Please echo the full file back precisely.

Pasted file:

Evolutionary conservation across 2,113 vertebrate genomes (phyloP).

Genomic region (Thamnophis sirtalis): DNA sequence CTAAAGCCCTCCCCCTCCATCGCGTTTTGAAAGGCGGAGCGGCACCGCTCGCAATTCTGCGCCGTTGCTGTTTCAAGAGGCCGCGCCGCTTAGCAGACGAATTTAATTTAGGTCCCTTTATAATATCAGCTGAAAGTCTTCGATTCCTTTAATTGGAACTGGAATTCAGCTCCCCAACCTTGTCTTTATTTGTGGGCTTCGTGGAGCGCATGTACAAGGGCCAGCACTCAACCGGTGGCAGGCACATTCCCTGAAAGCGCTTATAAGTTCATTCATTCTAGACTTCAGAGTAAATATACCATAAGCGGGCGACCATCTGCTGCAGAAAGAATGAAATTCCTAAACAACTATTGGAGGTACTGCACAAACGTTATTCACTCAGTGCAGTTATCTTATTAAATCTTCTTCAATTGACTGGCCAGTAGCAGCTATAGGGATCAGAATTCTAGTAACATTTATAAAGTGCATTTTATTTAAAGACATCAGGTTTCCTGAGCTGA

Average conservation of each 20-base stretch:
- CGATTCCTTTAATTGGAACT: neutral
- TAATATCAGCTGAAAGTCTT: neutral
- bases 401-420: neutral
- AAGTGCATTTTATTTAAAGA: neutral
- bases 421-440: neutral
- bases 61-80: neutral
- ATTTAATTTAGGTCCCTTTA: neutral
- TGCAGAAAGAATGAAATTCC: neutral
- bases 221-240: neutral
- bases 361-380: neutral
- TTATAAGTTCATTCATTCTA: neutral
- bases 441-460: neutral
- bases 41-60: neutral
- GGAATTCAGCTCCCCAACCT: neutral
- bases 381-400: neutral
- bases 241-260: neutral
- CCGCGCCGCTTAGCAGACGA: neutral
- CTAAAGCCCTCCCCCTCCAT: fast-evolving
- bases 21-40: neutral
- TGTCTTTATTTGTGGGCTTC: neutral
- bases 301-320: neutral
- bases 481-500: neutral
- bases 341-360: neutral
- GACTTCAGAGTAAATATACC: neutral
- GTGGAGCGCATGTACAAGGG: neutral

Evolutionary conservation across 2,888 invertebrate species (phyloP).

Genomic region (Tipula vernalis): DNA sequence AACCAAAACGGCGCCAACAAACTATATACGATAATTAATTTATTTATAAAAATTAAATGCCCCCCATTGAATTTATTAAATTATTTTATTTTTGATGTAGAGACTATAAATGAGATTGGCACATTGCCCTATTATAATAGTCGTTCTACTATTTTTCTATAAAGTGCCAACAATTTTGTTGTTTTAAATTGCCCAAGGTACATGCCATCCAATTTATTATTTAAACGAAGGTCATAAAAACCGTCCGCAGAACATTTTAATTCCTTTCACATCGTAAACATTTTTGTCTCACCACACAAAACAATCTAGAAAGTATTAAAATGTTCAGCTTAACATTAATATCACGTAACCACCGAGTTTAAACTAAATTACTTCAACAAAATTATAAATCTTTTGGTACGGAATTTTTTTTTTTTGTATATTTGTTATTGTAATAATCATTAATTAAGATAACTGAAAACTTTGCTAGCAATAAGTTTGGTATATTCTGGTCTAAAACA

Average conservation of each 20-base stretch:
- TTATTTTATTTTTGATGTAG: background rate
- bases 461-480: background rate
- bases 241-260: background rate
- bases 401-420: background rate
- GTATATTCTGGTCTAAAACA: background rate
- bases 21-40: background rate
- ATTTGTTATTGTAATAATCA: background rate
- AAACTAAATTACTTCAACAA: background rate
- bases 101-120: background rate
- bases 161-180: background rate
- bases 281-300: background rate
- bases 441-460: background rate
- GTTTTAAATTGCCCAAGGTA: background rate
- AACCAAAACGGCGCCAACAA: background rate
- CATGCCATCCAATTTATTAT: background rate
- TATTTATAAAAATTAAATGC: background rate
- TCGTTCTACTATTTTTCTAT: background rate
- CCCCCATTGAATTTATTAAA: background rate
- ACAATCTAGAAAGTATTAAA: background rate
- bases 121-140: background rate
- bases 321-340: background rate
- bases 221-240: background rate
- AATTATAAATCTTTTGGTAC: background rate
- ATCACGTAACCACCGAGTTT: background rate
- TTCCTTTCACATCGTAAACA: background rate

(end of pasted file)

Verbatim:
Evolutionary conservation across 2,113 vertebrate genomes (phyloP).

Genomic region (Thamnophis sirtalis): DNA sequence CTAAAGCCCTCCCCCTCCATCGCGTTTTGAAAGGCGGAGCGGCACCGCTCGCAATTCTGCGCCGTTGCTGTTTCAAGAGGCCGCGCCGCTTAGCAGACGAATTTAATTTAGGTCCCTTTATAATATCAGCTGAAAGTCTTCGATTCCTTTAATTGGAACTGGAATTCAGCTCCCCAACCTTGTCTTTATTTGTGGGCTTCGTGGAGCGCATGTACAAGGGCCAGCACTCAACCGGTGGCAGGCACATTCCCTGAAAGCGCTTATAAGTTCATTCATTCTAGACTTCAGAGTAAATATACCATAAGCGGGCGACCATCTGCTGCAGAAAGAATGAAATTCCTAAACAACTATTGGAGGTACTGCACAAACGTTATTCACTCAGTGCAGTTATCTTATTAAATCTTCTTCAATTGACTGGCCAGTAGCAGCTATAGGGATCAGAATTCTAGTAACATTTATAAAGTGCATTTTATTTAAAGACATCAGGTTTCCTGAGCTGA

Average conservation of each 20-base stretch:
- CGATTCCTTTAATTGGAACT: neutral
- TAATATCAGCTGAAAGTCTT: neutral
- bases 401-420: neutral
- AAGTGCATTTTATTTAAAGA: neutral
- bases 421-440: neutral
- bases 61-80: neutral
- ATTTAATTTAGGTCCCTTTA: neutral
- TGCAGAAAGAATGAAATTCC: neutral
- bases 221-240: neutral
- bases 361-380: neutral
- TTATAAGTTCATTCATTCTA: neutral
- bases 441-460: neutral
- bases 41-60: neutral
- GGAATTCAGCTCCCCAACCT: neutral
- bases 381-400: neutral
- bases 241-260: neutral
- CCGCGCCGCTTAGCAGACGA: neutral
- CTAAAGCCCTCCCCCTCCAT: fast-evolving
- bases 21-40: neutral
- TGTCTTTATTTGTGGGCTTC: neutral
- bases 301-320: neutral
- bases 481-500: neutral
- bases 341-360: neutral
- GACTTCAGAGTAAATATACC: neutral
- GTGGAGCGCATGTACAAGGG: neutral

Evolutionary conservation across 2,888 invertebrate species (phyloP).

Genomic region (Tipula vernalis): DNA sequence AACCAAAACGGCGCCAACAAACTATATACGATAATTAATTTATTTATAAAAATTAAATGCCCCCCATTGAATTTATTAAATTATTTTATTTTTGATGTAGAGACTATAAATGAGATTGGCACATTGCCCTATTATAATAGTCGTTCTACTATTTTTCTATAAAGTGCCAACAATTTTGTTGTTTTAAATTGCCCAAGGTACATGCCATCCAATTTATTATTTAAACGAAGGTCATAAAAACCGTCCGCAGAACATTTTAATTCCTTTCACATCGTAAACATTTTTGTCTCACCACACAAAACAATCTAGAAAGTATTAAAATGTTCAGCTTAACATTAATATCACGTAACCACCGAGTTTAAACTAAATTACTTCAACAAAATTATAAATCTTTTGGTACGGAATTTTTTTTTTTTGTATATTTGTTATTGTAATAATCATTAATTAAGATAACTGAAAACTTTGCTAGCAATAAGTTTGGTATATTCTGGTCTAAAACA

Average conservation of each 20-base stretch:
- TTATTTTATTTTTGATGTAG: background rate
- bases 461-480: background rate
- bases 241-260: background rate
- bases 401-420: background rate
- GTATATTCTGGTCTAAAACA: background rate
- bases 21-40: background rate
- ATTTGTTATTGTAATAATCA: background rate
- AAACTAAATTACTTCAACAA: background rate
- bases 101-120: background rate
- bases 161-180: background rate
- bases 281-300: background rate
- bases 441-460: background rate
- GTTTTAAATTGCCCAAGGTA: background rate
- AACCAAAACGGCGCCAACAA: background rate
- CATGCCATCCAATTTATTAT: background rate
- TATTTATAAAAATTAAATGC: background rate
- TCGTTCTACTATTTTTCTAT: background rate
- CCCCCATTGAATTTATTAAA: background rate
- ACAATCTAGAAAGTATTAAA: background rate
- bases 121-140: background rate
- bases 321-340: background rate
- bases 221-240: background rate
- AATTATAAATCTTTTGGTAC: background rate
- ATCACGTAACCACCGAGTTT: background rate
- TTCCTTTCACATCGTAAACA: background rate